4. Form 8962: Premium Tax Credit.  This tax form is prepared by taxpayers and/or their tax preparers. Its instructions state: “Complete Form 8962 only for health insurance coverage in a qualified health plan (described later) purchased through a Health Insurance Marketplace (also known as an exchange). This includes a qualified health plan purchased on www.healthcare.gov.” Caution: An “excess advance premium tax credit repayment” increases estimated income taxes due, whereas a “net premium tax credit” (payment) does not reduce estimated taxes due since payments are listed below tax liability. (That’s inconsistent and unfair in our view.)

The Federal Poverty Line and household income
Exchange subsidies and the Form 8962 premium tax credit are granted to individuals and families with household incomes between 100% and 400% of the “Federal Poverty Line.” Household income is also used for calculating the Obamacare shared responsibility payment for not having minimum essential coverage or an exemption from coverage (Form 8965). Household income is basically taxpayer’s adjusted gross income reported on the tax return plus: Social Security payments excluded from AGI, tax-exempt income (i.e. municipal bond interest), and Form 2555 exclusions for U.S. residents abroad (foreign earned income and housing allowance). Household income also includes the income of any dependents covered on the family insurance plan.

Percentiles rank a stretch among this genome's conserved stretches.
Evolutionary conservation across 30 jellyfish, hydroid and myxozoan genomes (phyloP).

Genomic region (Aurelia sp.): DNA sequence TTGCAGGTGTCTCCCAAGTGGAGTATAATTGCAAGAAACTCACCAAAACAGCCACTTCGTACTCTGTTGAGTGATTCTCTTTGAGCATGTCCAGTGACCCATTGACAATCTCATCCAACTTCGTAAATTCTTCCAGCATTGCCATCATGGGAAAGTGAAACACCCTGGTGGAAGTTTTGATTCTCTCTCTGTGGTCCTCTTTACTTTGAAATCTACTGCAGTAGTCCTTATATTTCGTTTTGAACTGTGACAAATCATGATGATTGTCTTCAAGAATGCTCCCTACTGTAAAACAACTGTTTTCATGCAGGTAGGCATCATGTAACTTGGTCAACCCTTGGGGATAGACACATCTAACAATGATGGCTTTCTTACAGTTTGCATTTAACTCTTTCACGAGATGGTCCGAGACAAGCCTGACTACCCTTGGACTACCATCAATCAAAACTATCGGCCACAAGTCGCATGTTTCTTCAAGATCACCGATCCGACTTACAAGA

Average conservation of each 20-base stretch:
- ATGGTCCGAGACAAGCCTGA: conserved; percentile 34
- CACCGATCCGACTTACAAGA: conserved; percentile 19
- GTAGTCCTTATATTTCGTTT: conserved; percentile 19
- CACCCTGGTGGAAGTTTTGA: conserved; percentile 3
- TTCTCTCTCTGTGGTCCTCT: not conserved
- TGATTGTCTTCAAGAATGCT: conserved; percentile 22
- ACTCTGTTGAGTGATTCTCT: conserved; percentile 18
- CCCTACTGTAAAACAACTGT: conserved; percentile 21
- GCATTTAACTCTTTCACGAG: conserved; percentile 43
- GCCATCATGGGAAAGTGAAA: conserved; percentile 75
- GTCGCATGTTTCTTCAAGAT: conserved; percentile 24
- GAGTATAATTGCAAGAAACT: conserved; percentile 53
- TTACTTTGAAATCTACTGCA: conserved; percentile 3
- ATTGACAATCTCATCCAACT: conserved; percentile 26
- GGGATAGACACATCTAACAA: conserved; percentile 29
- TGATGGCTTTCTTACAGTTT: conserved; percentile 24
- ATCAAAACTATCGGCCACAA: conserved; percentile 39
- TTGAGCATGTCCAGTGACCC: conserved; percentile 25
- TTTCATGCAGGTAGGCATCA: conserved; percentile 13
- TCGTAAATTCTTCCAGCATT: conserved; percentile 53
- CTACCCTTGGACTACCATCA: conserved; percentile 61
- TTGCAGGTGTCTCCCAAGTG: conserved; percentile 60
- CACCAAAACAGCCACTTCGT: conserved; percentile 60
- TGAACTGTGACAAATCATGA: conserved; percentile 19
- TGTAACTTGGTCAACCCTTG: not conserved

Tax planning tip: Try to defer income and accelerate losses and expenses for household income so you don’t go just a few dollars over 400% of the federal poverty line, as that would require a 100% claw-back of exchange subsidies on Form 8962.